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May 14, 2015
-- Plaintiffs bar, doctors face off in statute of limitations debate --
by Christian Nolan, The Connecticut Law Tribune
In most instances, Connecticut parents have just two years after a mishap to bring personal injury claims in court on behalf of their children.
Plaintiffs lawyers are saying that's not long enough, and that Connecticut needs to catch up with the rest of the country. Connecticut is the state with such a rigid statute of limitations. For instance, 40 states give teens who turn 18 two additional years to file lawsuits for injuries they sustained as a minor. "It makes no sense to me that we're the only state in the country that doesn't have this law," said Angelo Ziotas, president of the Connecticut Trial Lawyers Association who practices at Silver Golub & Teitell in Stamford. (As it stands, the only flexibility in the Connecticut law is to give parties an additional year to file suit if the injury is not discoverable within two years.)
The CTLA has ramped up efforts this year to convince the General Assembly to pass a law allowing parents seven years to bring a lawsuit on behalf of their injured child, or one year from the date of their 18th birthday, whichever is less time. In the rare instances when a teenager is 17 1/2 at the time of the accident, the teen would still get the full two years to bring a suit.
The measure was supported by the General Assembly's Judiciary Committee and now awaits full votes by the House and Senate. In 2007 and 2009, similar bills passed through the Judiciary Committee without a single opposition vote, but were not considered by the full legislature. The current chairmen of the Judiciary Committee, William Tong and Eric Coleman, did not respond to interview requests on the current bill.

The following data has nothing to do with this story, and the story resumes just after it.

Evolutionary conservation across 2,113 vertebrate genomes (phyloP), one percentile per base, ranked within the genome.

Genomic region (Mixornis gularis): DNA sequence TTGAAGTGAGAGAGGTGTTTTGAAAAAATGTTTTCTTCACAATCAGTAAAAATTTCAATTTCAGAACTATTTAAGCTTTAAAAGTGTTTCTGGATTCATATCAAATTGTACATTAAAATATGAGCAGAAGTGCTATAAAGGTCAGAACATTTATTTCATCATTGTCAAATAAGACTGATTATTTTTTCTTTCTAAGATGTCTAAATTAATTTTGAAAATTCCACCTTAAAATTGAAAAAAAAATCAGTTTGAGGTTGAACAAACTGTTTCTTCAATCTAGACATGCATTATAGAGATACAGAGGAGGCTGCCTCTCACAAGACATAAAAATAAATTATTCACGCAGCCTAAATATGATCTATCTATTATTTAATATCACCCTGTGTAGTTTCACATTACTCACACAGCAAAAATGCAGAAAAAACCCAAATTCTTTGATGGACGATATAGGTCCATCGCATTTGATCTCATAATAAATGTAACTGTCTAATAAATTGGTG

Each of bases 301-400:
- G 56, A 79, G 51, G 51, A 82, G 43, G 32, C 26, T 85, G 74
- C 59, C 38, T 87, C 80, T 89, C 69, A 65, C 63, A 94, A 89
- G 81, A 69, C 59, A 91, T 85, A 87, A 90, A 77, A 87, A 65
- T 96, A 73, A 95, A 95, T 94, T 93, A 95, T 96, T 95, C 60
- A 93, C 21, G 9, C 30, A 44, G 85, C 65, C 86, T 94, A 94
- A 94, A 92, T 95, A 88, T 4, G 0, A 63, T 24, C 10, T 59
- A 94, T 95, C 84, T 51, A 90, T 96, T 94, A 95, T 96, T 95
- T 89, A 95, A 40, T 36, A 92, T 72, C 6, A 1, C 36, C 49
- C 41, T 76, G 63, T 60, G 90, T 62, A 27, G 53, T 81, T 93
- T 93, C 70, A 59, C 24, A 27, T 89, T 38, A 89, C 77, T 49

Numerous medical groups, including the Connecticut State Medical Society, are opposed to the legislation, fearing it will open the door to more lawsuits in medical malpractice cases. Michael Neubert, of Neubert, Pepe & Monteith in New Haven, has testified before the General Assembly against the legislation on the group's behalf.
Neubert argues that the legislation would result in significantly increased medical malpractice premiums and make it difficult for doctors to defend themselves against "stale claims" that could potentially be brought up to seven years after the injury. Neubert argues that passage of the measure would contribute to the "less-than-physician-friendly environment that already exists in the state of Connecticut" and would lead physicians to abandon certain medical specialties, leave the state or choose not to come to Connecticut in the first place.
"The impact will be to expose physicians to stale claims with significant financial exposure, especially birth injury claims, and that will make it much more difficult to defend these claims," Neubert told lawmakers. "[It] will significantly increase the cost of practicing medicine in the state, resulting in reduced access to medical care to the citizens of the state."